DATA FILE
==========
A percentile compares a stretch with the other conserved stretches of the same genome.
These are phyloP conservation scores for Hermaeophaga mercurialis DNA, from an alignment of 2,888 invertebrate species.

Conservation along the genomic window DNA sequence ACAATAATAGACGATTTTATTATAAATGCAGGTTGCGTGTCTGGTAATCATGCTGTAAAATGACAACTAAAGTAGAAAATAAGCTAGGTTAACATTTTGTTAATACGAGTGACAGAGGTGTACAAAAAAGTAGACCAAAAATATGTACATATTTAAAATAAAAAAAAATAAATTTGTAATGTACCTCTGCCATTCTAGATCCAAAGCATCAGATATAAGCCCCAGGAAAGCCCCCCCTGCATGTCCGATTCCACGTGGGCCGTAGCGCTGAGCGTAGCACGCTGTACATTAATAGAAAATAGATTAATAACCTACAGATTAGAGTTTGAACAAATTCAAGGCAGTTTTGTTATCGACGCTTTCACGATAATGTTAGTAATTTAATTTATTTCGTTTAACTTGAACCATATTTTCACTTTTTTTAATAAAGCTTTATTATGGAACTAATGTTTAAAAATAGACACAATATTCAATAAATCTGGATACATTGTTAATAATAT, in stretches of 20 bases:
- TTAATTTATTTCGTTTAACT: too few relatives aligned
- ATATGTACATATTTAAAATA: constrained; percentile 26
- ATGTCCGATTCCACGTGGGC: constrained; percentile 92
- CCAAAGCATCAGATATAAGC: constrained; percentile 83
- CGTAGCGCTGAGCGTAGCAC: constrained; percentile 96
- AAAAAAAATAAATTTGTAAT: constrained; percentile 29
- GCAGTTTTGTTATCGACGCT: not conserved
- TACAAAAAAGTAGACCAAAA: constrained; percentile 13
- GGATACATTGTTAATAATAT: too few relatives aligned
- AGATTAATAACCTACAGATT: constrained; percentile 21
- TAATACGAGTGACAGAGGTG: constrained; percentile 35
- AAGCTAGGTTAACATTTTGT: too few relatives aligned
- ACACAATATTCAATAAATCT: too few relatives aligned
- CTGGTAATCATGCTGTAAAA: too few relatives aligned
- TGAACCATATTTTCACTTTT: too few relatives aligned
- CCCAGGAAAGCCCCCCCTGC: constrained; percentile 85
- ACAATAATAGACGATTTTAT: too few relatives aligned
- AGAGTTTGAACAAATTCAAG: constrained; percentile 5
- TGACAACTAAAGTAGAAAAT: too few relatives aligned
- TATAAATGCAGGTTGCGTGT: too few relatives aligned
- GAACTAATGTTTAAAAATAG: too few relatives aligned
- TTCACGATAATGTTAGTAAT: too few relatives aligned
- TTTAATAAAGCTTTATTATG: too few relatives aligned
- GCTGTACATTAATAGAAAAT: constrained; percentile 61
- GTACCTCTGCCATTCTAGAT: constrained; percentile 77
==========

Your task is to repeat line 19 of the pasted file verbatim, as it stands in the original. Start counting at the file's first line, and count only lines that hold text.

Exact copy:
- CCCAGGAAAGCCCCCCCTGC: constrained; percentile 85